Direct quantification of rare earth elements concentrations in urine of workers manufacturing cerium, lanthanum oxide ultrafine and nanoparticles by a developed and validated ICP-MS

5Citations
Citations of this article
8Readers
Mendeley users who have this article in their library.

Abstract

© 2016 by the authors; licensee MDPI, Basel, Switzerland. Rare earth elements (REEs) have undergone a steady spread in several industrial, agriculture and medical applications. With the aim of exploring a sensitive and reliable indicator of estimating exposure level to REEs, a simple, accurate and specific ICP-MS method for simultaneous direct quantification of 15 REEs ( 89 Y, 139 La, 140 Ce, 141 Pr, 146 Nd, 147 Sm, 153 Eu, 157 Gd, 159 Tb, 163 Dy, 165 Ho, 166 Er, 169 Tm, 172 Yb and 175 Lu) in human urine has been developed and validated. The method showed good linearity for all REEs in human urine in the concentrations ranging from 0.001–1.000 μg • L -1 with r 2 > 0.997. The limits of detection and quantification for this method were in the range of 0.009–0.010 μg • L -1 and 0.029–0.037 μg • L -1 , the recoveries on spiked samples of the 15 REEs ranged from 93.3% to 103.0% and the relative percentage differences were less than 6.2% in duplicate samples, and the intra- and inter-day variations of the analysis were less than 1.28% and less than 0.85% for all REEs, respectively. The developed method was successfully applied to the determination of 15 REEs in 31 urine samples obtained from the control subjects and the workers engaged in work with manufacturing of ultrafine and nanoparticles containing cerium and lanthanum oxide. The results suggested that only the urinary levels of La (1.234 ± 0.626 μg • L -1 ), Ce (1.492 ± 0.995 μg • L -1 ), Nd (0.014 ± 0.009 μg • L -1 ) and Gd (0.023 ± 0.010 μg • L -1 ) among the exposed workers were significantly higher (p < 0.05) than the levels measured in the control subjects. From these, La and Ce were the primary components, and accounted for 88% of the total REEs. Lanthanum comprised 27% of the total REEs while Ce made up the majority of REE content at 61%. The remaining elements only made up 1% each, with the exception of Dy which was not detected. Comparison with the previously published data, the levels of urinary La and Ce in workers and the control subjects show a higher trend than previous reports.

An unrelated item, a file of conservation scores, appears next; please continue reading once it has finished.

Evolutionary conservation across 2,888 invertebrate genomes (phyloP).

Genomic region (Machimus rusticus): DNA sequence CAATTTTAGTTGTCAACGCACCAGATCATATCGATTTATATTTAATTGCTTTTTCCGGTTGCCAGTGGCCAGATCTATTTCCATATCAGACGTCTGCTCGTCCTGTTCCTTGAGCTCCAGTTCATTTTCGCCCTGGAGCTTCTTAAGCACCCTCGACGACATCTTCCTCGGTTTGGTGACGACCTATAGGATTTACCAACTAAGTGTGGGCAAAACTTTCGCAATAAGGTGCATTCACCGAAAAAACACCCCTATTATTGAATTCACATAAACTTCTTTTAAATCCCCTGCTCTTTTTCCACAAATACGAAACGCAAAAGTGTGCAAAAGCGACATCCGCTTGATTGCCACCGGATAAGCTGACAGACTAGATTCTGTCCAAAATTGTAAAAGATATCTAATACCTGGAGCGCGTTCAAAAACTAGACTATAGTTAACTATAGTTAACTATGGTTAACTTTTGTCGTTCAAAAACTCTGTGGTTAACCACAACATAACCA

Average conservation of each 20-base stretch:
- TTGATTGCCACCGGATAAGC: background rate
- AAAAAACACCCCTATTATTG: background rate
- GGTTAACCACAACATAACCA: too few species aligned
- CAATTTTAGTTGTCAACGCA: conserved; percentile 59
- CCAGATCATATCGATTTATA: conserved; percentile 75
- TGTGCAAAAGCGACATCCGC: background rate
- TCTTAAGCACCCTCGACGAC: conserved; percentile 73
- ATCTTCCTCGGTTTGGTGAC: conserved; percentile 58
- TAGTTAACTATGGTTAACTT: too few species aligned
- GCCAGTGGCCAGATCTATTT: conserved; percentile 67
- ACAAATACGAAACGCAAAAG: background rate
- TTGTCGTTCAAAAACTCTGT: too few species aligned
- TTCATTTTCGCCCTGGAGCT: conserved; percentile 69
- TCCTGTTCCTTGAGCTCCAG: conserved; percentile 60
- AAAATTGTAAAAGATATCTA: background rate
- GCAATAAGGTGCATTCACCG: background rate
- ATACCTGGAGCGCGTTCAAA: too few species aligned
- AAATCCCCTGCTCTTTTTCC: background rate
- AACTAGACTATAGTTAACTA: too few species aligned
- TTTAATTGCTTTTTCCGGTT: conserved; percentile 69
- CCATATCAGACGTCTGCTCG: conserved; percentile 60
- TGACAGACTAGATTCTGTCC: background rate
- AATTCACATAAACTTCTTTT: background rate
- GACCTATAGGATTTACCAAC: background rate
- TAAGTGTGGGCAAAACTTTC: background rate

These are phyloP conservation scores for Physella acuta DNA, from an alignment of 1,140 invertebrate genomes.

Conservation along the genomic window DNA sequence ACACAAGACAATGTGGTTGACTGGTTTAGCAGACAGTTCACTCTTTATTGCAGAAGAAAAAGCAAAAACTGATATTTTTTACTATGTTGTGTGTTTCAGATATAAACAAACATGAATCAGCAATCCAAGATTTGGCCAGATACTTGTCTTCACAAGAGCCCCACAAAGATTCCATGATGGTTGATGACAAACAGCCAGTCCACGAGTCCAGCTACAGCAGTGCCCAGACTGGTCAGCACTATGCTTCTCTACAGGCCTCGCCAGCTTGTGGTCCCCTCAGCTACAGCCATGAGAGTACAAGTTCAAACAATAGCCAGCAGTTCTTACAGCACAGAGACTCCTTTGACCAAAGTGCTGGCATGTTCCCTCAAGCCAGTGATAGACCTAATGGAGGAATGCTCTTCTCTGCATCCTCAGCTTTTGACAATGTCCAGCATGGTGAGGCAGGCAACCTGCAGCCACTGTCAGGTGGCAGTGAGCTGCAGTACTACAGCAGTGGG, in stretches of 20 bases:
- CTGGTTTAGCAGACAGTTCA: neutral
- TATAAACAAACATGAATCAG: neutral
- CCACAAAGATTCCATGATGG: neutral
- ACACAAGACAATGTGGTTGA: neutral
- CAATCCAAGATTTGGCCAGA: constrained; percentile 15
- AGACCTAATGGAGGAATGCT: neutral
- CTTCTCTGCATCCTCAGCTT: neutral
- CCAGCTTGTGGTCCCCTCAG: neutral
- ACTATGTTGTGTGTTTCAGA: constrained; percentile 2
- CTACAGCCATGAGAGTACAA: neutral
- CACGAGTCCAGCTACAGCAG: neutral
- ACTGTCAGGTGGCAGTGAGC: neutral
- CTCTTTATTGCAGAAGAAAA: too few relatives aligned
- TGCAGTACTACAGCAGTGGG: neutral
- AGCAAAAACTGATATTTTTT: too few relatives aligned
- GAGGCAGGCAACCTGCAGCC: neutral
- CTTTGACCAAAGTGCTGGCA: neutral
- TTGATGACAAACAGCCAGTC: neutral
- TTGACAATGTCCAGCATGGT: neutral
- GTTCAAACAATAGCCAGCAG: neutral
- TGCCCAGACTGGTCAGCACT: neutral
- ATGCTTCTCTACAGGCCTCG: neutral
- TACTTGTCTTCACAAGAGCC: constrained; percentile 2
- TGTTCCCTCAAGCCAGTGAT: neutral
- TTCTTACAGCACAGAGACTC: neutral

Cite

CITATION STYLE

APA

Li, Y., Yu, H., Zheng, S., Miao, Y., Yin, S., Li, P., & Bian, Y. (2016). Direct quantification of rare earth elements concentrations in urine of workers manufacturing cerium, lanthanum oxide ultrafine and nanoparticles by a developed and validated ICP-MS. International Journal of Environmental Research and Public Health, 13(3). https://doi.org/10.3390/ijerph13030350

Register to see more suggestions

Mendeley helps you to discover research relevant for your work.

Already have an account?

Save time finding and organizing research with Mendeley

Sign up for free